10 August 2023

Puff bars: New project will take the steam out of illegal online selling


With funding from TrygFonden, sociologists will map the illegal sale of disposable e-cigarettes, the so-called puff bars, and develop new interventions targeting the illicit online market. The use of puff bars has grown rapidly, especially among young people.

E-cigarette. Photo: Colourbox
Photo: Colourbox

Disposable, single-use e-cigarettes, also known as puff bars, are banned in Denmark, but can easily be purchased online, in kiosks or from friends with the right contacts. Simultaneously, the use of puff bars, which are typically sold with fruit flavours and very high nicotine content, has spread rapidly among children and young people.

A new project at the Department of Sociology will now gather more knowledge about who buys and sells the illegal products online. Moreover, the mapping should lead to the development of specific interventions against illegal sales. The research will be conducted in close dialogue with health authorities, the police and other actors working in the field.

For Associate Professor Jakob Demant, who is responsible for the new project in collaboration with postdoc Alessandro Moretti and research assistant Kristoffer Aagesen, the project’s practical dimension is important.

"To be able to prevent children and young people from buying puff bars online, we need to understand the specific social reality in which the trade happens. Furthermore, because it takes place online, it can be harder to distinguish the legal from the illegal. Therefore, young people may start selling puff bars online themselves seeing themselves as entrepreneurs or ‘first movers’ without realising the consequences such a step can have,” he says.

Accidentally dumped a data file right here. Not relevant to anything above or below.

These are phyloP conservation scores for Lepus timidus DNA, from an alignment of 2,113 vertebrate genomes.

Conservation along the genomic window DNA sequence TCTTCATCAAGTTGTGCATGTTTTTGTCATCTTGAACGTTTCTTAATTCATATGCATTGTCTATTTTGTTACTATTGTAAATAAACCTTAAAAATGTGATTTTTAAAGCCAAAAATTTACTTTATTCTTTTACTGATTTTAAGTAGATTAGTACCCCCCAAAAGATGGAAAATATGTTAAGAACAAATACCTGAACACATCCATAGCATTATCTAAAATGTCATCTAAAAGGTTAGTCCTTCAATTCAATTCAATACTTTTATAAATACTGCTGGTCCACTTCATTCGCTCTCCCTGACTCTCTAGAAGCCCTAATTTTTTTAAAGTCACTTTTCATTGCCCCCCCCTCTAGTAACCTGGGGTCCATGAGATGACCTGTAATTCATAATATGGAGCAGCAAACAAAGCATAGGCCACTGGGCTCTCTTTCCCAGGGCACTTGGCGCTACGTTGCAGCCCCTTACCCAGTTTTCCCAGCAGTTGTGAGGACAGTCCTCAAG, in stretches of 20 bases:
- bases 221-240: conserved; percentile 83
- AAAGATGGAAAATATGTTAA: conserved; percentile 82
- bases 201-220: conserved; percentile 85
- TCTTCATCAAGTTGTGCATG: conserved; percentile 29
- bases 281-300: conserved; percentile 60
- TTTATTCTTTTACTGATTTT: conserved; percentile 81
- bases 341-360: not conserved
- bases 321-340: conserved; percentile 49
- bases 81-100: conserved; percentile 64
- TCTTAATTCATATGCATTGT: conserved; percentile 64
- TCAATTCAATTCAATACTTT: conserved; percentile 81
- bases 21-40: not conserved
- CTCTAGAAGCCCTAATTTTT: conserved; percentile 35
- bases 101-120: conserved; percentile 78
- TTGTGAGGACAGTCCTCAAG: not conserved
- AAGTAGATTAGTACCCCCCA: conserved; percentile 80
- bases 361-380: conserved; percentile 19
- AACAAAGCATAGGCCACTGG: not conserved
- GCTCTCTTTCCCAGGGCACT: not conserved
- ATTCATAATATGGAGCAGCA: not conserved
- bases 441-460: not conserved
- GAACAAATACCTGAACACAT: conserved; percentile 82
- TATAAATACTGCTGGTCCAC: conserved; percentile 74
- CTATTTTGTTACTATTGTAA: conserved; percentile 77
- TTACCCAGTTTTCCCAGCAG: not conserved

Focus on online trading

The project comes in the wake of a joint 'control task force' set up last year by the Minister of Health and the Minister for Industry, Business and Financial Affairs (LINK) to strengthen the authorities' control of the sale of puff bars. 

The new research project at the University of Copenhagen complements these efforts by focusing on online markets and the buying and selling of illicit goods, which typically takes place via social media. Here, the trade is not only widespread, but also poses a particular risk because the sale of puff bars is often linked to the sale of illegal drugs such as cocaine, cannabis and synthetic opioids.

"It's not just about learning more about a grey market for nicotine products. It's also about the fact that these products are advertised alongside even more high-risk illegal activities – like the selling of cocaine or credit card fraud. By preventing young people from buying online, we can also prevent them from slipping into buying and selling other illegal goods and services," says Demant. 

Both researchers behind the project have extensive experience in investigating criminal online activities. In the new project, they will follow digital buyer and seller traces, e.g. via open adverts on Instagram or in closed and semi-closed groups on Facebook and Snapchat. The mapping will be supplemented with interviews among buyers and sellers.

Concrete solutions

Ultimately, the aim is to map sales methods and to identify different buyer and seller profiles across social platforms that will lead to a better understanding of the barriers interventions against the online trading may encounter.

As a second step, the researchers will develop proposals for concrete initiatives in dialogue with users of puff bars and several actors and organisations (see box) working in the field. This will be done through focus groups and workshops.

The types of interventions that the project ends up proposing will depend entirely on the study, but according to Jakob Demant, the ambition is to develop concrete, workable solutions to supplement the initiatives that the health authorities are implementing.


Jakob Demant
Associate Professor at the Department of Sociology
Email: jd@soc.ku.dk 
Phone: 35 32 15 84
Mobile: 81 74 20 74

Søren Bang
Email: sba@samf.ku.dk 
Mobile: 29 21 09 73


More stories